Sun coming up, moon going down. Pretty sure this tree had leaves yesterday!


Must remember these colors. They go so fast. And we go soon. House closing date is Nov. 29.




A nice place for a dog walk.


Yellow-rumped warblers are still here.

The chosen pond


Solitary Sandpiper is not alone.


Bird is here.

The garage beyond is affectionately known as the Pondhouse. Photos were taken yesterday. We are reaching peak color here at the edge of the red maple swamp.

First year I’ve ever seen a Solitary Sandpiper. Also the first year we’ve ever had a significant muddy clay beach rimming the pond due to extreme drought and low water levels.

The rock in the photo below was underwater and invisible to us for the 18 years we’ve lived here. The streams around here have completely dried up. At least it’s been a pretty mosquito-free summer and fall!


There was one SS stopping over at the end of September. I assume this is a different one, also on its way south.


Pretty markings.



Food is small invertebrates, sometimes small frogs, picked off the mud as the bird works steadily around the edges of its chosen pond.

NYT: Scenes from New England’s Drought

Some private wells have dried up. Farmers face millions of dollars in lost crops, and federal agricultural officials have declared much of New Hampshire, Massachusetts and Connecticut a natural disaster area. Parts of rivers have withered into a series of ponds or wide stretches of stone, harming the ecosystems that depend on them. Bears and other wild animals are venturing into human habitats in search of food because there is little in their own.


Hunter’s Moon and… wood storks?


You can’t see any birds in this photo but they are there, finding their secret night time roosting spots. Almost-full Hunter’s Moon was rising over the pond last night as I took the dog for one last walk.

Our contingent buyers got their house under contract and we now have a closing date of November 30. Hard to think of saying good-bye at the most crazy beautiful time of year. I will close my eyes and think of the wretched cold, gray, months-long winter plus mud season instead. And of new adventures.

We are making an offer on a house in Florida’s Treasure Coast. Soon I will be learning some strange new birds…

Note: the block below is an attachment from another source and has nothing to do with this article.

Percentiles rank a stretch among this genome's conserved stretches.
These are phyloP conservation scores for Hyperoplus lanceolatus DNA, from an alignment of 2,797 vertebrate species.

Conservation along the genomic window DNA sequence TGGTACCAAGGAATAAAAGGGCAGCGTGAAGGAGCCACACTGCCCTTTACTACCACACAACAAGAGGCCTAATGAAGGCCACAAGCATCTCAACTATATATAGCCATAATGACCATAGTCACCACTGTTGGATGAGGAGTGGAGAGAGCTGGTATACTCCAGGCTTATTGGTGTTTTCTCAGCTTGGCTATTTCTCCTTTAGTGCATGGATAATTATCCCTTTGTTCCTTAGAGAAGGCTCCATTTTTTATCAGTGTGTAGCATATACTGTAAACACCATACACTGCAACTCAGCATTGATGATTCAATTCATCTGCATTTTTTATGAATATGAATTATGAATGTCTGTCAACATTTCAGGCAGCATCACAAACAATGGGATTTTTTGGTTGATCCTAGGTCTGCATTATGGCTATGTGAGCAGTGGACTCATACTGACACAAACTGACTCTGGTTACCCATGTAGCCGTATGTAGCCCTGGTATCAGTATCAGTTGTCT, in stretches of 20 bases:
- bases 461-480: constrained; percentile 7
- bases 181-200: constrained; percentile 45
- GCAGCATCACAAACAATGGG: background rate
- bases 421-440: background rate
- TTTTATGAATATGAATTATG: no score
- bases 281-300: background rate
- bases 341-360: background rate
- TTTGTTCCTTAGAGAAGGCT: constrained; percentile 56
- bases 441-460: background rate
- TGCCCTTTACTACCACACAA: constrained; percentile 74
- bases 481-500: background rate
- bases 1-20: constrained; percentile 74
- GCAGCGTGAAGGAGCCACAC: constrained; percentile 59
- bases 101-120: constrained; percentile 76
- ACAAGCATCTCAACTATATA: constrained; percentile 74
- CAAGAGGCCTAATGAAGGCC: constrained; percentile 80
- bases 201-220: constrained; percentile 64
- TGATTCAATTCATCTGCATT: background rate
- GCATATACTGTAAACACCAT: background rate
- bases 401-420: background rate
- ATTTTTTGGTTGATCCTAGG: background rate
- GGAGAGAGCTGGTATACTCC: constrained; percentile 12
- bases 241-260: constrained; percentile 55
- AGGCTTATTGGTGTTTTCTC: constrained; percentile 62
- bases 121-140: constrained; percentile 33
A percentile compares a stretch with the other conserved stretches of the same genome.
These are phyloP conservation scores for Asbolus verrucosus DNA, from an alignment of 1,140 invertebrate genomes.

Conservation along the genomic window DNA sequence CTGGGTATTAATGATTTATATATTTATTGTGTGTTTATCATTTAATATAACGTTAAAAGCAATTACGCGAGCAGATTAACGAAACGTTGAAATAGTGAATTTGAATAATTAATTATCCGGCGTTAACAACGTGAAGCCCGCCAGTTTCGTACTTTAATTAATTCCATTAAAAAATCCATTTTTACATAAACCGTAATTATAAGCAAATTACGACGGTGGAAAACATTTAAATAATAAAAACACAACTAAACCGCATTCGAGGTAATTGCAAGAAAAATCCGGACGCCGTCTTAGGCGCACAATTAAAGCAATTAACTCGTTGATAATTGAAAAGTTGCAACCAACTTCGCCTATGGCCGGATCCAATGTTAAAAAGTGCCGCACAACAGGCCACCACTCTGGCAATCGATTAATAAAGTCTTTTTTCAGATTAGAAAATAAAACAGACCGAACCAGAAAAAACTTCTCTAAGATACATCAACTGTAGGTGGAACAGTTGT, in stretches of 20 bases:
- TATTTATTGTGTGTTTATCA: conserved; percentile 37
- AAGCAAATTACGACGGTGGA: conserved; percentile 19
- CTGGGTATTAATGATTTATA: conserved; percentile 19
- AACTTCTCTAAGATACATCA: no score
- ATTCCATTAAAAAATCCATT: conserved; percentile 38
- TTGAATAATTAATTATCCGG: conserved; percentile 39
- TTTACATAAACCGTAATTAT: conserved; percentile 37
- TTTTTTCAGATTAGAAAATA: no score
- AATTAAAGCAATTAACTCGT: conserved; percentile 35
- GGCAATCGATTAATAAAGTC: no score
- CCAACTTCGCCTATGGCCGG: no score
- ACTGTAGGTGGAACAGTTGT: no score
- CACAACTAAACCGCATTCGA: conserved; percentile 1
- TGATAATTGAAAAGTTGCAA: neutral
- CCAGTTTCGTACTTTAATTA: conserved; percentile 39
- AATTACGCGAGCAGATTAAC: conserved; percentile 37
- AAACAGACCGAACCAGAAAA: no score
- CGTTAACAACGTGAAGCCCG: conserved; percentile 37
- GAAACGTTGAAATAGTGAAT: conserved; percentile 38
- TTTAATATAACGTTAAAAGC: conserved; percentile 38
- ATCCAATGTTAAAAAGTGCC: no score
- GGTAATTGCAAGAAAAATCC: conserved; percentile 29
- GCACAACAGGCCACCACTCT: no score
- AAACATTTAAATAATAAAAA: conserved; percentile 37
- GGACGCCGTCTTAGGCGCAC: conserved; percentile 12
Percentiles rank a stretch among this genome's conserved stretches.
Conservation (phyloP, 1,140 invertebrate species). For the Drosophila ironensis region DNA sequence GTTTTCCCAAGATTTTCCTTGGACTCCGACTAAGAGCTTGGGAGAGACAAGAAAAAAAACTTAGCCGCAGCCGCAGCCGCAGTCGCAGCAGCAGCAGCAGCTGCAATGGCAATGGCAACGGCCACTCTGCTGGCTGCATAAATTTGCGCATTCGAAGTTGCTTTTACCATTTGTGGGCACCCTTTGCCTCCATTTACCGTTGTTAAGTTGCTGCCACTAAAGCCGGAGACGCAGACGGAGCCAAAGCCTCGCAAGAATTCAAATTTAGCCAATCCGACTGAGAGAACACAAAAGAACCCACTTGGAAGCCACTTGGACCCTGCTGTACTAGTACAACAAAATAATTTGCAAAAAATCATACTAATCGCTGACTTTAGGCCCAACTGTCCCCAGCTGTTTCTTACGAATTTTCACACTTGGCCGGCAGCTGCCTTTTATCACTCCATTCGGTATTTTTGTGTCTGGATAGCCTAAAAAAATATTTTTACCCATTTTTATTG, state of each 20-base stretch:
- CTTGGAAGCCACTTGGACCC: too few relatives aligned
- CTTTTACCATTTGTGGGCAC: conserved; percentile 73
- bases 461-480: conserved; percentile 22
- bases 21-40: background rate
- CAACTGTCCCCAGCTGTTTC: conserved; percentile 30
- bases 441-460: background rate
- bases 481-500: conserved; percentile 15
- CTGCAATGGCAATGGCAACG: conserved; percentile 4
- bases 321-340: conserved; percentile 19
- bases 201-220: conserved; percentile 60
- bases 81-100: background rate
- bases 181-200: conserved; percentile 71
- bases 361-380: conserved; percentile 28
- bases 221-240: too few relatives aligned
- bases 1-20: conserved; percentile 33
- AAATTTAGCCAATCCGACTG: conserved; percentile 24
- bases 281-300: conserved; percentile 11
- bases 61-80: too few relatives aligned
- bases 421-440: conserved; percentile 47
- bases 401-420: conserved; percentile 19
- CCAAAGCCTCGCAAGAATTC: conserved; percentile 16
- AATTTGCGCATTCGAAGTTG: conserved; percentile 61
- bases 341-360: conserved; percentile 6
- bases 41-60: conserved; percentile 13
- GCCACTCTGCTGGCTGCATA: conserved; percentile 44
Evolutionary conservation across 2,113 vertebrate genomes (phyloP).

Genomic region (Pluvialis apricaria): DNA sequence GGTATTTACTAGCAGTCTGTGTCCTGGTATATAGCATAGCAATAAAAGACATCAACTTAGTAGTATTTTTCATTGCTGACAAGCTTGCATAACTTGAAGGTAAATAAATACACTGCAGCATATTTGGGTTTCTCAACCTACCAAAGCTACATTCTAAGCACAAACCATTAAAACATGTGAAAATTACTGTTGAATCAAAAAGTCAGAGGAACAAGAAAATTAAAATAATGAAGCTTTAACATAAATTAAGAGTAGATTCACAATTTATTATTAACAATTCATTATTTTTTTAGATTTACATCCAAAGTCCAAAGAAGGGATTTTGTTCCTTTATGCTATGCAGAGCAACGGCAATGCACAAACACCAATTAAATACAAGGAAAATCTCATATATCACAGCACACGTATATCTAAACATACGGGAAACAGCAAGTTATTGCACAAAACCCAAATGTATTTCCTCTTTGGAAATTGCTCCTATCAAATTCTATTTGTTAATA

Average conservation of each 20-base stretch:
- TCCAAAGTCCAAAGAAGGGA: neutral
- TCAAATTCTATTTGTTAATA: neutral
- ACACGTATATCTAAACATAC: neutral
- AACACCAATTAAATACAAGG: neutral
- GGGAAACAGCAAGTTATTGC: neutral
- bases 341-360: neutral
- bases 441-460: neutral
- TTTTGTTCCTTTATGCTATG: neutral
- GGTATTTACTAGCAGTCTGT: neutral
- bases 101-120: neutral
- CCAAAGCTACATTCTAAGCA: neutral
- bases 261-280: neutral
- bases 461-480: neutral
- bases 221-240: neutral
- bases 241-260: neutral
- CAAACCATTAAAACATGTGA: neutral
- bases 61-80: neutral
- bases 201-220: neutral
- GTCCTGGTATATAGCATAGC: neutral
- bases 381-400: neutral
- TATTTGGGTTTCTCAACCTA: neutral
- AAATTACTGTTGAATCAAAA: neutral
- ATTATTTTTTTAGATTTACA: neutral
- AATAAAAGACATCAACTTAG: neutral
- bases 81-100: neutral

Like the Wood Stork.

A large, white, bald-headed wading bird of the southeastern swamps, the Wood Stork is the only stork breeding in the United States.

I took these photos on our vacation last April. A spoil island in the Indian River Lagoon in Stuart, FL has been adopted by nesting birds of all sorts. It is a very short boat or kayak ride from the neighborhood we hope to live in.

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Arrow points to Bird Island. The town/peninsula of Sewall’s Point is our hoped-for new location.


In April, we went on a pontoon boat nature tour and had lunch next to this island, watching storks, brown pelicans, white ibis, spoonbills, snowy egrets, cormorants, night herons, osprey, and even a few magnificent frigatebirds!

Will this be in my new “backyard”? …


A bizarre wading bird of the southern coasts, the Roseate Spoonbill uses its odd bill to strain small food items out of the water. Its bright pink coloring leads many Florida tourists to think they have seen a flamingo.

Flamingo? We will not make that mistake, oh no.



At the edge of the swamp


Where’s Waldo?


Swamp Sparrow in the alder bushes.



Temps in the 40s this morning, but standing still in sunshine trying to photograph some birds I was hot in my jacket. The light is SO great for photography now.


I did not edit these photos at all, just slapped ’em up on the blog. These light conditions are good for my point-and-shoot bird camera, the Canon Powershot SX60, almost always on auto setting. Someday I will upgrade my skills and equipment. Meanwhile this camera has served me well for watching and learning.